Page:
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Title: The philosopher poet : Petrarch's conception of virtue
Author: Lee, Alexander Christopher
Awarding Body: University of Edinburgh
Current Institution: University of Edinburgh
Date of Award: 2009
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Abstract:
Francesco Petrarca ('Petrarch') is often referred to as the 'first Renaissance man', a pioneer of humanism and a poet whose influence was both powerful and enduring. Although the validity of the description has been the subject of intensive debate, the importance which has been attached to his humanistic interests and vernacular poetry continues to shape our understanding of his thought, and has significantly affected the way in which his engagement with moral philosophy is perceived. Comparatively little scholarly effort has been made to analyse Petrarch's moral philosophy, but where his ethical concerns have been addressed, his status as a humanist and poet has led to many of his Latin works being viewed as eclectic and frequently contradictory texts. Concerned more with literary imitation than with philosophical consistency, Petrarch is often held to have equivocated between Stoic and Peripatetic positions recovered principally from Cicero, and a fideistic theology derived from St. Augustine, and to have been influenced by a preoccupation with stylistic interests. In this thesis, I offer a reinterpretation of Petrarch's moral philosophy. Although Petrarch's influence on humanistic practice and vernacular poetry is considerable, his reputation as a poet by no means encapsulates either his own view of himself, or the manner in which his contemporaries perceived him. Petrarch not only saw himself as a 'moral philosopher and poet', but also viewed the practice of eloquence as being indistinguishable from the moral philosopher's task. This corresponds to the distribution of Petrarch's works in the late fourteenth and early fifteenth centuries, and also to the opinions expressed by contemporary friends and admirers. Far from being an inconsistent moral aphorist, I show that Petrarch elaborated a coherent system of moral philosophy and I offer a re-evaluation of Petrarch's debt to classical, patristic and medieval thought. Looking first at the Secretum, I argue that, rather than having been a contradictory author motivated primarily by a desire to emulate classical works, Petrarch constructed a consistent notion of virtue based on the early writings of St. Augustine, whose debt to classical literature he knew intimately. I then turn to examine the application of this abstract notion of virtue to a more practical philosophy of living. In chapters dealing with otium, solitude and friendship, Petrarch's treatment of these concepts is shown not merely to have been informed by his assimilation of St. Augustine's theology, but also to have interacted closely with key texts in the history of medieval monasticism. In a final chapter dealing with the relationship between moral philosophy and eloquence, I attempt to demonstrate that, far from having been an unreconstructed 'Ciceronian', Petrarch's rhetorical theory was derived from a more medieval and Christian understanding of the role of oratory, and I offer a new reading of his provocative attacks on the rhetorical claims of contemporary Aristotelians.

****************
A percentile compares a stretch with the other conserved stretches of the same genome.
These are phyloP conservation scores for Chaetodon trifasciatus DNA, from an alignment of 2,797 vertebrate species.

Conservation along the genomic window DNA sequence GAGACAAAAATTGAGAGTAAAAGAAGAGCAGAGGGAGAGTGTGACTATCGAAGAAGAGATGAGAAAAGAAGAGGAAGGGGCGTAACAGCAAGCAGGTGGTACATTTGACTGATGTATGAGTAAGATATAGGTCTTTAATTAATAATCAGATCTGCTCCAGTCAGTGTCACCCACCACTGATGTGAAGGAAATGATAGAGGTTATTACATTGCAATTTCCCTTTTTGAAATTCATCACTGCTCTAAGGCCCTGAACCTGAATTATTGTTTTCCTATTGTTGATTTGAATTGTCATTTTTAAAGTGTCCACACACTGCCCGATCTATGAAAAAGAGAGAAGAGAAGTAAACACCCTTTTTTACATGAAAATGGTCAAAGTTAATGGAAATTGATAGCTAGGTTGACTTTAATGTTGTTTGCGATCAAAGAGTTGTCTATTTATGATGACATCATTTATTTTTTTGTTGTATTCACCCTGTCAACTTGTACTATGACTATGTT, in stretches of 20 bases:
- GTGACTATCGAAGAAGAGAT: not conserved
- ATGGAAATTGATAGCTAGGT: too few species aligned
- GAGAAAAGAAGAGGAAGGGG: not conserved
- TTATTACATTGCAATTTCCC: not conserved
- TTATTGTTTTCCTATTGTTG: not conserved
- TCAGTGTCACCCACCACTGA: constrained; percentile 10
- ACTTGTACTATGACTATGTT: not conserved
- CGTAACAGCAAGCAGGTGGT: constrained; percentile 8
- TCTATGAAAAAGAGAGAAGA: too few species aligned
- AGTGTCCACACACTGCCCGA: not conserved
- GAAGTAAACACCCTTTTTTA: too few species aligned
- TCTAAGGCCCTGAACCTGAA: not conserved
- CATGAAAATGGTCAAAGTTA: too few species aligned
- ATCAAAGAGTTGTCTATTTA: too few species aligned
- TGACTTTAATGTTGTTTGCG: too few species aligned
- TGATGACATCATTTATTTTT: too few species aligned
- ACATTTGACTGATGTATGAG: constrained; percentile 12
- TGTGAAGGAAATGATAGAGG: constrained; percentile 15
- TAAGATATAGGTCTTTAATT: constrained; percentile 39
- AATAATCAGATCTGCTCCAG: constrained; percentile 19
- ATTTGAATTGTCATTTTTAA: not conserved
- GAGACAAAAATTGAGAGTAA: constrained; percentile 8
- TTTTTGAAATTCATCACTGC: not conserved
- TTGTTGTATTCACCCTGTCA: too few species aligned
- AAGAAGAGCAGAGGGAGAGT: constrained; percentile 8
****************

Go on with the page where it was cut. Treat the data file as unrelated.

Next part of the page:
Supervisor: Not available Sponsor: Not available
Qualification Name: Thesis (Ph.D.) Qualification Level: Doctoral
EThOS ID: uk.bl.ethos.726419  DOI: Not available
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